Insects through the seasons


Insects through the seasons

Gilbert Waldbauer

Harvard University Press, c1996

  • : hardcover

大学図書館所蔵 件 / 8



Includes bibliographical references (p. [265]-277) and index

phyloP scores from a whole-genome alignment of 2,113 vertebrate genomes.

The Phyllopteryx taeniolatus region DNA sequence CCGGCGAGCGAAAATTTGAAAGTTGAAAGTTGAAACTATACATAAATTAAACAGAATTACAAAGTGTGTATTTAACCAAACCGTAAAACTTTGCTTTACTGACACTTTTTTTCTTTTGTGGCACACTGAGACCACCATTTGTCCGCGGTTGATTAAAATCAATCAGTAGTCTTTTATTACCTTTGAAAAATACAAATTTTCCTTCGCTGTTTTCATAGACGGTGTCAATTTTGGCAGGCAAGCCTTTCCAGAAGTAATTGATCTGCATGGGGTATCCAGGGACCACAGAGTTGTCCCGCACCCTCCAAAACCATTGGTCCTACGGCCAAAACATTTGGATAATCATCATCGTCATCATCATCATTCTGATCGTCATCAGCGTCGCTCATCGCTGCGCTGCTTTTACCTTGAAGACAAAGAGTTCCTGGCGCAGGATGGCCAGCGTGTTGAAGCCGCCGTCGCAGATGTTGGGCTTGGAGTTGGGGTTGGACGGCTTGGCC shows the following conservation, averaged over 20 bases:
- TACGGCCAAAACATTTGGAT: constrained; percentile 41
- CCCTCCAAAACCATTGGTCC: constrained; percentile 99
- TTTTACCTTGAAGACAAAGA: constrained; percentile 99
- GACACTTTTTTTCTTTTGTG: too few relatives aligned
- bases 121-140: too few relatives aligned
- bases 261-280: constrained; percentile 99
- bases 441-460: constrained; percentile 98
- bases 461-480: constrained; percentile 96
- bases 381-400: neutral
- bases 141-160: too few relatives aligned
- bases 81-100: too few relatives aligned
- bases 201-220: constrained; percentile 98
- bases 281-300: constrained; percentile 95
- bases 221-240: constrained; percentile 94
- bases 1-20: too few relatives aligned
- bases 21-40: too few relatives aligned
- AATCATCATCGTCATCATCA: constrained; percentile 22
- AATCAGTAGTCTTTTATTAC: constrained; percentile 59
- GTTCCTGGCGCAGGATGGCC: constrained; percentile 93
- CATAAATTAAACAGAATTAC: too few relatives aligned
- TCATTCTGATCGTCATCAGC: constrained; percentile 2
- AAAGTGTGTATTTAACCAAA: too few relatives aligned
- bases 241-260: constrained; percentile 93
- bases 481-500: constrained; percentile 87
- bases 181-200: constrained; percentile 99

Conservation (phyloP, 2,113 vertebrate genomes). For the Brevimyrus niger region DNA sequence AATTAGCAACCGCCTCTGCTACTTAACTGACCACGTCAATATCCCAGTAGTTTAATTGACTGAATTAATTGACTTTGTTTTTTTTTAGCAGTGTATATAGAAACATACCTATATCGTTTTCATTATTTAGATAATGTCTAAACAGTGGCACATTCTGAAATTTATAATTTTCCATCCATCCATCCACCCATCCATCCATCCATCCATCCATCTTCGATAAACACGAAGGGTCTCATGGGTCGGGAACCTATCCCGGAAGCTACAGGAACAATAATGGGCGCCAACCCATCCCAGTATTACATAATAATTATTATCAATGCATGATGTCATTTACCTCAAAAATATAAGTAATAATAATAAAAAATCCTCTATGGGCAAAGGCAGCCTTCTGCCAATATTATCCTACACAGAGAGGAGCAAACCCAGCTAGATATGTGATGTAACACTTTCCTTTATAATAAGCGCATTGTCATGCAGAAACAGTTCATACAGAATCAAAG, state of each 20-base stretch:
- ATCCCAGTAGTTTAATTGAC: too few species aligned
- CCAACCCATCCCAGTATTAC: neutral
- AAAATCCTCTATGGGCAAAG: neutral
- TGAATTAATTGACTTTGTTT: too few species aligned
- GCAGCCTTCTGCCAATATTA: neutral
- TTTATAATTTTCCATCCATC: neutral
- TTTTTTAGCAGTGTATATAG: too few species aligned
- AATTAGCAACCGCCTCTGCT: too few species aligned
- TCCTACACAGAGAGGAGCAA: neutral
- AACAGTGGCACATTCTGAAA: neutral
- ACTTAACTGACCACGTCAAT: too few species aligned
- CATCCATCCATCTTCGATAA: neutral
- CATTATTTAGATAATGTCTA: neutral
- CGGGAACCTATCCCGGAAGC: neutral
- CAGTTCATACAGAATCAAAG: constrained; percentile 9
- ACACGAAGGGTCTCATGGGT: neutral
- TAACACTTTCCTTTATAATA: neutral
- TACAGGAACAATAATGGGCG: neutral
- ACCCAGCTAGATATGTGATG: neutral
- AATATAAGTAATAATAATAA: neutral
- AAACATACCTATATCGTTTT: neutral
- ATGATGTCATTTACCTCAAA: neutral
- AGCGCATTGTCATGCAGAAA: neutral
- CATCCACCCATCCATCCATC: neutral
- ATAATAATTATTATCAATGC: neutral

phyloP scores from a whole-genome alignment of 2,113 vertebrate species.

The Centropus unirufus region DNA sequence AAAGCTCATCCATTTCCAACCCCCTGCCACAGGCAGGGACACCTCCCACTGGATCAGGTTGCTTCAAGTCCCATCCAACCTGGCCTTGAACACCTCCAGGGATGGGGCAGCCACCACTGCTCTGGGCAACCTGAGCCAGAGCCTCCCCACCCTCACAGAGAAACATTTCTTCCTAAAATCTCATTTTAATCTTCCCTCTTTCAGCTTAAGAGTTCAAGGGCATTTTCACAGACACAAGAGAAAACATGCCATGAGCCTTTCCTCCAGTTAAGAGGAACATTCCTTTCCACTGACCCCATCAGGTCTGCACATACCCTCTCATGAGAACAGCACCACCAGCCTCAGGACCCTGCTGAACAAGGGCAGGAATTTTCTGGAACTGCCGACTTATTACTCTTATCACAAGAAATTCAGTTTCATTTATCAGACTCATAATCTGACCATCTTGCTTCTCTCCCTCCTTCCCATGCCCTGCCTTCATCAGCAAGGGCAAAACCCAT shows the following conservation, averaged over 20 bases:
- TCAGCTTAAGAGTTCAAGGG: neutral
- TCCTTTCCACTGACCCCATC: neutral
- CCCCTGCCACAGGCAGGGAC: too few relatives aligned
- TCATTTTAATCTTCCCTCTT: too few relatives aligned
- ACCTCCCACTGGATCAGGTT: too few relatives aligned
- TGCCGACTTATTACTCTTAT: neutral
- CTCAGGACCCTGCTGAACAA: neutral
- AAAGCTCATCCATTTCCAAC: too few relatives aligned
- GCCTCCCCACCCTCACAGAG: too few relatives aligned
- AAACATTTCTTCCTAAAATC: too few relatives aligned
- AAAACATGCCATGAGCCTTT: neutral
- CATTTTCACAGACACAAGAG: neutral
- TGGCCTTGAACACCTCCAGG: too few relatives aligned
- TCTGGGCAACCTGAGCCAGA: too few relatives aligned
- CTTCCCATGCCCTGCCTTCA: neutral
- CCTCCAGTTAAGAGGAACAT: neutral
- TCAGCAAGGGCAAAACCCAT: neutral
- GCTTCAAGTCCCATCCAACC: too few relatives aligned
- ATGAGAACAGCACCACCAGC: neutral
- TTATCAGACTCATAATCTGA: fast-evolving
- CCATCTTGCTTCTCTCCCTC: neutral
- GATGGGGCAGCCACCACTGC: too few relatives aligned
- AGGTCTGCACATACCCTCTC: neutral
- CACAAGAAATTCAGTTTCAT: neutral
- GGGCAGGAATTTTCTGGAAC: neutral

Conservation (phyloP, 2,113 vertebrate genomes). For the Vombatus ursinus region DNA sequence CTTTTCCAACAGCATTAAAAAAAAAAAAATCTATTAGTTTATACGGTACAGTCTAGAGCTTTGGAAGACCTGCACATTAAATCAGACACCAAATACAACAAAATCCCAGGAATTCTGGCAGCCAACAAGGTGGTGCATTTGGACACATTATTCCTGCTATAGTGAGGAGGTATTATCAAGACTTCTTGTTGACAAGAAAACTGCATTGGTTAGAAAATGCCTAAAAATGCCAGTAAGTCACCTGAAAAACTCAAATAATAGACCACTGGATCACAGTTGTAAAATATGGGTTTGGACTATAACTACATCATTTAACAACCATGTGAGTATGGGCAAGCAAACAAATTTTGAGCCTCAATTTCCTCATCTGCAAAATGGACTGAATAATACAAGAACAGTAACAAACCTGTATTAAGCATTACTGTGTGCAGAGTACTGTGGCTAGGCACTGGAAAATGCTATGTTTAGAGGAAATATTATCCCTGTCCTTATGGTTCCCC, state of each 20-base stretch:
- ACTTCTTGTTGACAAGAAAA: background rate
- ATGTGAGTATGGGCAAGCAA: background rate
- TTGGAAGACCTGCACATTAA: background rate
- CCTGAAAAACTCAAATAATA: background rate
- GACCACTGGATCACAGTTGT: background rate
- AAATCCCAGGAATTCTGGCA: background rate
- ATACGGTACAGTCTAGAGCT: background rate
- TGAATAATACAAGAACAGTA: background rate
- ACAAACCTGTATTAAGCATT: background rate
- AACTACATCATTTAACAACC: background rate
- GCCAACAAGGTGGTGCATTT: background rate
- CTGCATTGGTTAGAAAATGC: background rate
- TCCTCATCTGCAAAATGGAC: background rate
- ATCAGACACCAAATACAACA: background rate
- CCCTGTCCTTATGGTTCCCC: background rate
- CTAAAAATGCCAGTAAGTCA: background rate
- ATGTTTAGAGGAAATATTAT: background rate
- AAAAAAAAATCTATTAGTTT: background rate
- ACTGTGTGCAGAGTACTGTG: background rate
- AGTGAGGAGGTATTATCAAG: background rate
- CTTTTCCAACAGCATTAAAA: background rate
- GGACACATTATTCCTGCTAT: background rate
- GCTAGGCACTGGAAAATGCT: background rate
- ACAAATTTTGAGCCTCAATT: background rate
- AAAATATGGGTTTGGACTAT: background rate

They appeared on earth 400 million years ago, long before the first reptile, bird or mammal, and they may well last 400 million more. They make up about 75 per cent of the 1.2 million currently known species of animals and no-one knows how many millions of them have yet to be discovered. As many as 30,000 of them co-exist and interact in one square yard of the top inch of a forest's soil. The success story of insects, unparalleled in evolution or ecology, is the story told in this book. How do these often tiny but indefatigable creatures do it? In a nontechnical style that should appeal to readers young and old, to amateur naturalists as well as curious browsers, Gilbert Waldbauer pursues this question from hot springs to Himalayan slopes, from lightless caves to the Great Salt Lake, from roadsides to forests, scrutinizing insect life in its many manifestations. As we pass through the seasons we learn of the incredible diversity of mechanisms by which insects attract and court their mates, provide for their offspring, satisfy their often highly particular food requirements, and avoid becoming food themselves. We see the sexy side of a mosquito's buzz, the unexpected meaning of a tiger moth's chirp, the antics of a butterfly besotted with fermenting fruit. Scores of insects crawl and creep and flit through these pages, but there is a leading character: the handsome cecropia moth, whose story leads us through the seasons of the year. It becomes a familiar figure, to whose methods of survival we can compare the varied strategies its countless fellow insects have adopted to meet the challenges of living. Strapping as the cecropia with its five-inch wing span or tiny as a mite, the insects in this story are among the most important players in this evolutionary drama that even now is being enacted on the global ecological stage.

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